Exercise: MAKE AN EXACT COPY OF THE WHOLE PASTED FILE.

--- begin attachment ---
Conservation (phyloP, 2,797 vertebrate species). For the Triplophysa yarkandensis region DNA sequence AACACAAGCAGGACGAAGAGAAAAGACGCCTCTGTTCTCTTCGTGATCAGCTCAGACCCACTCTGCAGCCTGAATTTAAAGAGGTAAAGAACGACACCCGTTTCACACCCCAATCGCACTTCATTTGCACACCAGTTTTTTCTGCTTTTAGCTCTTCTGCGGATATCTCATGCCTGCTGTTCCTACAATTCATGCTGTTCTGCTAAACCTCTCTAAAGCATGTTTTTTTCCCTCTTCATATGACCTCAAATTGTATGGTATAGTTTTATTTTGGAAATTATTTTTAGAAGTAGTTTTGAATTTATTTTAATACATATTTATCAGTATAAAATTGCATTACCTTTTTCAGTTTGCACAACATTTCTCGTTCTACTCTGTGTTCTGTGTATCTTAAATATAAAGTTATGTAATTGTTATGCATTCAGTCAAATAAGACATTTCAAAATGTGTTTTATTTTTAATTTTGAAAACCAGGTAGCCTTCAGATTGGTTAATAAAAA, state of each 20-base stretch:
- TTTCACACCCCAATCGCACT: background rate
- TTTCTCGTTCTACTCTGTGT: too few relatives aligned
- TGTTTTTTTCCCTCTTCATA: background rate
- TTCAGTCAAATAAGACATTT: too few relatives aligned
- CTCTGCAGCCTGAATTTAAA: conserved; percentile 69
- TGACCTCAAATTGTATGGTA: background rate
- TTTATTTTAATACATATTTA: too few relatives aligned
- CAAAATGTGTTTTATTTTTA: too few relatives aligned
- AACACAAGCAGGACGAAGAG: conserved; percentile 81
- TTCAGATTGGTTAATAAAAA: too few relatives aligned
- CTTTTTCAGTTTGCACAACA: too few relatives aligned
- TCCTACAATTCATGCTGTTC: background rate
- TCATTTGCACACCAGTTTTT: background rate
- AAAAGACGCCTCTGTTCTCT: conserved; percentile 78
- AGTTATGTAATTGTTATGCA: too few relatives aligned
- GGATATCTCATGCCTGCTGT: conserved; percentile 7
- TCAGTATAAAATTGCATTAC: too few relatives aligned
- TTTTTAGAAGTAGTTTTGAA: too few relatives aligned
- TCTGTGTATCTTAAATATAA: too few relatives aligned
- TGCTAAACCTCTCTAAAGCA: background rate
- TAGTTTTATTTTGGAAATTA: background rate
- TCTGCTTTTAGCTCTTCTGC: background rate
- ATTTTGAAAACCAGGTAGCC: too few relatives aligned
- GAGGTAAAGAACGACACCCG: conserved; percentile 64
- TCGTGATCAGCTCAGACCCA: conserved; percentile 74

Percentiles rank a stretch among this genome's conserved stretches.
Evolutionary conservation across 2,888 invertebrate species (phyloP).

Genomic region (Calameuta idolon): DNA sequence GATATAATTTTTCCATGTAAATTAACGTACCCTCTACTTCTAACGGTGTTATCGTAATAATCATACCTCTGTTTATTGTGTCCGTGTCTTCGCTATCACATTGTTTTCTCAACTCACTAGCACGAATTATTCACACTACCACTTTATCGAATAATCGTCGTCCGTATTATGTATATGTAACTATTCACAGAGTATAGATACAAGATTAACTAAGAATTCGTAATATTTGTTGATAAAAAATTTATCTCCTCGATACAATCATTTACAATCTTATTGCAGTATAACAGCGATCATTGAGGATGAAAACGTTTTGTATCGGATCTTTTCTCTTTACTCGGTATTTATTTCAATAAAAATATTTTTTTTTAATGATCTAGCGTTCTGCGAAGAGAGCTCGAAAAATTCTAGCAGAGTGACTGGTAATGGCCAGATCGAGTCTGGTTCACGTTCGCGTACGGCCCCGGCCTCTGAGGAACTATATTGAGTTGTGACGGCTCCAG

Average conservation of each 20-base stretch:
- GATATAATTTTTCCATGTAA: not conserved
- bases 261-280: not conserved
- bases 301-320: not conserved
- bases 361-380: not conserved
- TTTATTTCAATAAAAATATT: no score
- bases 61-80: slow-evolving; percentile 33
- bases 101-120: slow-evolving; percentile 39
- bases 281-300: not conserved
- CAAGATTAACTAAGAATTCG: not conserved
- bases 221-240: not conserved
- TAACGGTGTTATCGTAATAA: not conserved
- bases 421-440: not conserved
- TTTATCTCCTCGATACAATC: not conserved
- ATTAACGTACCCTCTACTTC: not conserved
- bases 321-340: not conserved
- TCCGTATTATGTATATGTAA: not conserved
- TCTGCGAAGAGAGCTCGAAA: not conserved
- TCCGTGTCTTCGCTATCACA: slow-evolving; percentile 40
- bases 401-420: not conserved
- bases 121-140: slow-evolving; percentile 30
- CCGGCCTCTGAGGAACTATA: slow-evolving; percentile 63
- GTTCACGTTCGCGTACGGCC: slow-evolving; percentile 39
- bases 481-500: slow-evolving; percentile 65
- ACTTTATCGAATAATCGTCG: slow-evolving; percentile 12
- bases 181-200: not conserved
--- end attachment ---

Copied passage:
Conservation (phyloP, 2,797 vertebrate species). For the Triplophysa yarkandensis region DNA sequence AACACAAGCAGGACGAAGAGAAAAGACGCCTCTGTTCTCTTCGTGATCAGCTCAGACCCACTCTGCAGCCTGAATTTAAAGAGGTAAAGAACGACACCCGTTTCACACCCCAATCGCACTTCATTTGCACACCAGTTTTTTCTGCTTTTAGCTCTTCTGCGGATATCTCATGCCTGCTGTTCCTACAATTCATGCTGTTCTGCTAAACCTCTCTAAAGCATGTTTTTTTCCCTCTTCATATGACCTCAAATTGTATGGTATAGTTTTATTTTGGAAATTATTTTTAGAAGTAGTTTTGAATTTATTTTAATACATATTTATCAGTATAAAATTGCATTACCTTTTTCAGTTTGCACAACATTTCTCGTTCTACTCTGTGTTCTGTGTATCTTAAATATAAAGTTATGTAATTGTTATGCATTCAGTCAAATAAGACATTTCAAAATGTGTTTTATTTTTAATTTTGAAAACCAGGTAGCCTTCAGATTGGTTAATAAAAA, state of each 20-base stretch:
- TTTCACACCCCAATCGCACT: background rate
- TTTCTCGTTCTACTCTGTGT: too few relatives aligned
- TGTTTTTTTCCCTCTTCATA: background rate
- TTCAGTCAAATAAGACATTT: too few relatives aligned
- CTCTGCAGCCTGAATTTAAA: conserved; percentile 69
- TGACCTCAAATTGTATGGTA: background rate
- TTTATTTTAATACATATTTA: too few relatives aligned
- CAAAATGTGTTTTATTTTTA: too few relatives aligned
- AACACAAGCAGGACGAAGAG: conserved; percentile 81
- TTCAGATTGGTTAATAAAAA: too few relatives aligned
- CTTTTTCAGTTTGCACAACA: too few relatives aligned
- TCCTACAATTCATGCTGTTC: background rate
- TCATTTGCACACCAGTTTTT: background rate
- AAAAGACGCCTCTGTTCTCT: conserved; percentile 78
- AGTTATGTAATTGTTATGCA: too few relatives aligned
- GGATATCTCATGCCTGCTGT: conserved; percentile 7
- TCAGTATAAAATTGCATTAC: too few relatives aligned
- TTTTTAGAAGTAGTTTTGAA: too few relatives aligned
- TCTGTGTATCTTAAATATAA: too few relatives aligned
- TGCTAAACCTCTCTAAAGCA: background rate
- TAGTTTTATTTTGGAAATTA: background rate
- TCTGCTTTTAGCTCTTCTGC: background rate
- ATTTTGAAAACCAGGTAGCC: too few relatives aligned
- GAGGTAAAGAACGACACCCG: conserved; percentile 64
- TCGTGATCAGCTCAGACCCA: conserved; percentile 74

Percentiles rank a stretch among this genome's conserved stretches.
Evolutionary conservation across 2,888 invertebrate species (phyloP).

Genomic region (Calameuta idolon): DNA sequence GATATAATTTTTCCATGTAAATTAACGTACCCTCTACTTCTAACGGTGTTATCGTAATAATCATACCTCTGTTTATTGTGTCCGTGTCTTCGCTATCACATTGTTTTCTCAACTCACTAGCACGAATTATTCACACTACCACTTTATCGAATAATCGTCGTCCGTATTATGTATATGTAACTATTCACAGAGTATAGATACAAGATTAACTAAGAATTCGTAATATTTGTTGATAAAAAATTTATCTCCTCGATACAATCATTTACAATCTTATTGCAGTATAACAGCGATCATTGAGGATGAAAACGTTTTGTATCGGATCTTTTCTCTTTACTCGGTATTTATTTCAATAAAAATATTTTTTTTTAATGATCTAGCGTTCTGCGAAGAGAGCTCGAAAAATTCTAGCAGAGTGACTGGTAATGGCCAGATCGAGTCTGGTTCACGTTCGCGTACGGCCCCGGCCTCTGAGGAACTATATTGAGTTGTGACGGCTCCAG

Average conservation of each 20-base stretch:
- GATATAATTTTTCCATGTAA: not conserved
- bases 261-280: not conserved
- bases 301-320: not conserved
- bases 361-380: not conserved
- TTTATTTCAATAAAAATATT: no score
- bases 61-80: slow-evolving; percentile 33
- bases 101-120: slow-evolving; percentile 39
- bases 281-300: not conserved
- CAAGATTAACTAAGAATTCG: not conserved
- bases 221-240: not conserved
- TAACGGTGTTATCGTAATAA: not conserved
- bases 421-440: not conserved
- TTTATCTCCTCGATACAATC: not conserved
- ATTAACGTACCCTCTACTTC: not conserved
- bases 321-340: not conserved
- TCCGTATTATGTATATGTAA: not conserved
- TCTGCGAAGAGAGCTCGAAA: not conserved
- TCCGTGTCTTCGCTATCACA: slow-evolving; percentile 40
- bases 401-420: not conserved
- bases 121-140: slow-evolving; percentile 30
- CCGGCCTCTGAGGAACTATA: slow-evolving; percentile 63
- GTTCACGTTCGCGTACGGCC: slow-evolving; percentile 39
- bases 481-500: slow-evolving; percentile 65
- ACTTTATCGAATAATCGTCG: slow-evolving; percentile 12
- bases 181-200: not conserved